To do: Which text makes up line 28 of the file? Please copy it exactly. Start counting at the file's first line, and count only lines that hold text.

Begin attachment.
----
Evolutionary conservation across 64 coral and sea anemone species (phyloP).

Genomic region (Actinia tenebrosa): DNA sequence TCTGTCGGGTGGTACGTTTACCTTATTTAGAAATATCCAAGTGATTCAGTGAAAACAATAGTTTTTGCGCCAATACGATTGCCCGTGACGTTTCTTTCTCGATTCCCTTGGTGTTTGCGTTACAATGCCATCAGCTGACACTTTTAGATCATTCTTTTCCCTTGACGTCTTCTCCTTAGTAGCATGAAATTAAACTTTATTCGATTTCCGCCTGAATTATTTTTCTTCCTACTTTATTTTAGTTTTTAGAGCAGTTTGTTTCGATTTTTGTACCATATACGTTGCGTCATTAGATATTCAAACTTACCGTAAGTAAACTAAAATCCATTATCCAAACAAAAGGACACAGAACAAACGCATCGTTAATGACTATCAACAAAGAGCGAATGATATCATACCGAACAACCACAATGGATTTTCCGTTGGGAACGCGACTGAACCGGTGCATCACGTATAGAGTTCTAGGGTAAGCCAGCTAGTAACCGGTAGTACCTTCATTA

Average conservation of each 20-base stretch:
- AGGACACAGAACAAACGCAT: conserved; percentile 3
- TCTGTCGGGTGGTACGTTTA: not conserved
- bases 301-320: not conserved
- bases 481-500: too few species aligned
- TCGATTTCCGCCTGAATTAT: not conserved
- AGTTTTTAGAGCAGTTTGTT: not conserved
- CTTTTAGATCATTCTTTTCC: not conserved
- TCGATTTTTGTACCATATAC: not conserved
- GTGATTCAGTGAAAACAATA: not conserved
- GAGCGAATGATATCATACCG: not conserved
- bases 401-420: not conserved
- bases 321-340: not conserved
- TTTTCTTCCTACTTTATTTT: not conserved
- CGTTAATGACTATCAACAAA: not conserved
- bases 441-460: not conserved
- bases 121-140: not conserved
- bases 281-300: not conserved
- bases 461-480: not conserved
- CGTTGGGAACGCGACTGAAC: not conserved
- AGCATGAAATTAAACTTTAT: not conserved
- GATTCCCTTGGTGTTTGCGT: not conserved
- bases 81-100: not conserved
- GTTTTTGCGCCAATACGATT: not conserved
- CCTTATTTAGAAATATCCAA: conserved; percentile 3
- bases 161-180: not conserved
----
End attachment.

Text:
- bases 161-180: not conserved